Modification of OEM RF devices (triggering new approvals). Even where a company has obtained an equipment authorization from the FCC, appropriate attention has to be paid to the evolution of the product over time, since certain changes can require the manufacturer or seller to obtain a new authorization. As a rule of thumb, changes that alter the physics of the RF emissions should be carefully reviewed under the FCC’s rules, as they often trigger the need to seek new approvals. Complicating matters even further is the practice of integrating components that have received their equipment authorization as stand-alone modules. The final assembled product may have its own testing and labeling requirements even though it is comprised of approved parts.
Marketing of RF devices. Today, speed to market often means that companies would like to pre-market products—whether to support a crowd-funding initiative or as a means to capture market share. In general, however, the FCC greatly restricts the marketing of RF devices before they complete the approval process. The FCC has been known to walk the floors at trade shows to inspect whether new products are being displayed to potential customers impermissibly prior to receiving proper approvals.
Experimenting with RF devices. Development of new products invariably requires experimentation, and when that experimentation involves radiation of radio energy, an FCC license is typically required. While the FCC generally freely grants experimental licenses for private testing, the experimental rules impose added limitations on what can be done with experimental products when it comes to market tests and trials, which require special authorizations.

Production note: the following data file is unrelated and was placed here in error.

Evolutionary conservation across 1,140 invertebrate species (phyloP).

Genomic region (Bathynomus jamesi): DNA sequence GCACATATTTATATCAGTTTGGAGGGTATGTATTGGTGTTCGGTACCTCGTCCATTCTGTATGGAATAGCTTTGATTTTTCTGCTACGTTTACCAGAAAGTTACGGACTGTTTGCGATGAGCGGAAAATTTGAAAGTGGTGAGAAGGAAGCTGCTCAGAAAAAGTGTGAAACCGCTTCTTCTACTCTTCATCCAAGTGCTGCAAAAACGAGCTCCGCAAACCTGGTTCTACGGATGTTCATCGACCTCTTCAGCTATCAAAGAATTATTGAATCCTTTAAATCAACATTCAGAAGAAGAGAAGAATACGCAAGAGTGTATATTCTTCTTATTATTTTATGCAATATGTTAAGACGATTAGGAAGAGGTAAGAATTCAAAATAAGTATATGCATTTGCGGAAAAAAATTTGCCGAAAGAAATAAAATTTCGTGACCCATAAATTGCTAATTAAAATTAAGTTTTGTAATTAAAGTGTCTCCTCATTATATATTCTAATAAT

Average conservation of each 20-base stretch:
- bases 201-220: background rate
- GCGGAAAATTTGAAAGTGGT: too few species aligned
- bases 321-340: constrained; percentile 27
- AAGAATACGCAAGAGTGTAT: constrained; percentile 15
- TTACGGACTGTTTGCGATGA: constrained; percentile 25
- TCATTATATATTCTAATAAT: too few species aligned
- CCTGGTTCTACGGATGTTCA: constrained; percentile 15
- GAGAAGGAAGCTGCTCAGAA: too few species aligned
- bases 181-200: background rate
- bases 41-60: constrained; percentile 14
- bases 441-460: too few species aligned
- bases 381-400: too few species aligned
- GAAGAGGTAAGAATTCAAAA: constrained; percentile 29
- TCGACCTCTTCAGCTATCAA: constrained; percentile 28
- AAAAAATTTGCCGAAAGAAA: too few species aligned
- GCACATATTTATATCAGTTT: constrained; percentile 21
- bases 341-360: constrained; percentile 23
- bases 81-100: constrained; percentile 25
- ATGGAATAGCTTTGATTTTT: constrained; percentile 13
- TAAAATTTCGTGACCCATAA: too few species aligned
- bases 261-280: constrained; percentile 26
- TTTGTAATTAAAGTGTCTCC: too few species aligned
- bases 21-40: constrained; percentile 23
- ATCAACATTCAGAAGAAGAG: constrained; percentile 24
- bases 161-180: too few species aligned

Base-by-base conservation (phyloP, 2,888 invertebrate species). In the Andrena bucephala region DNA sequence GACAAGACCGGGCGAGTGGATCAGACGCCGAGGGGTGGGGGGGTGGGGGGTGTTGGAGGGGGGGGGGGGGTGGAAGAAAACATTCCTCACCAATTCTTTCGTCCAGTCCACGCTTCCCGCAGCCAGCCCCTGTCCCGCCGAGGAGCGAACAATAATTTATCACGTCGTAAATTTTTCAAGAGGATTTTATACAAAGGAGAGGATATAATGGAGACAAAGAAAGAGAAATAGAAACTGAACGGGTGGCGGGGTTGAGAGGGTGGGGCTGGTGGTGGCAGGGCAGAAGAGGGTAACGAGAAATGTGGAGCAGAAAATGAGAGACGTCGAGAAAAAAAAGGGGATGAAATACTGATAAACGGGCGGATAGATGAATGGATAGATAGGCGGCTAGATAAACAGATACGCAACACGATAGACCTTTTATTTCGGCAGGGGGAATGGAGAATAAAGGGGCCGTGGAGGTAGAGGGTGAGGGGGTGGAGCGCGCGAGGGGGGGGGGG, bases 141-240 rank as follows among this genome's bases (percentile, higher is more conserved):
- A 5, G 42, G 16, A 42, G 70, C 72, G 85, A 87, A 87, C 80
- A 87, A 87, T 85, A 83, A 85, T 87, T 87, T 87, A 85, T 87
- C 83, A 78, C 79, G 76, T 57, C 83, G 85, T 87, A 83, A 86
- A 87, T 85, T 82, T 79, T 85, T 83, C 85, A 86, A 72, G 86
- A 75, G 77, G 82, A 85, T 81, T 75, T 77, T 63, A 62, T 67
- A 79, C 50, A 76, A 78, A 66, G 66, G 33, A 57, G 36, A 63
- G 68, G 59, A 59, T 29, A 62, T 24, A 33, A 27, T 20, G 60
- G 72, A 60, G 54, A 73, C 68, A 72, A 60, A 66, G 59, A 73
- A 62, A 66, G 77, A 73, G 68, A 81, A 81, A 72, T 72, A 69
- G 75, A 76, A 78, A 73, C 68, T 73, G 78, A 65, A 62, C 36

Spectrum compatibility. Most innovators today would like to capitalize on a global product market, but RF regulations differ from country to country. That being said, there are radio bands that are more or less standardized from region to region, and considering global regulatory issues at the initial stages of product development may save headaches down the road. With its global telecommunications capabilities, DLA Piper’s telecom practice is able to assist with international compatibility and market entry surveys.
Transfer of RF manufacturing assets. Whether you are an investor looking to fund a IOT venture, a business acquiring a start-up, or an innovator looking for equity backers, FCC regulated companies require special considerations. To the extent a company has licenses, FCC consent or notice may be required—in some cases prior to closing—for transactions that involve transfers of control or assignment of assets. In addition, FCC regulated companies implicate specialized due diligence in transactional scenarios.
Devices that create networks. As a final matter, even if the RF components of a device are not FCC regulated—or are FCC regulated but the company taken appropriate actions—the FCC might be implicated in other ways. Specifically, in addition to regulating radio, the FCC also regulates telecommunications—communications networks and network providers. This becomes important because if IOT or connected products are sold bundled with communications capabilities acquired from third parties, the seller may be subjecting itself to regulation as a carrier—that may result in the need to obtain special authorizations, to pay into carrier-funded social programs like the Universal Service Fund, or other regulations.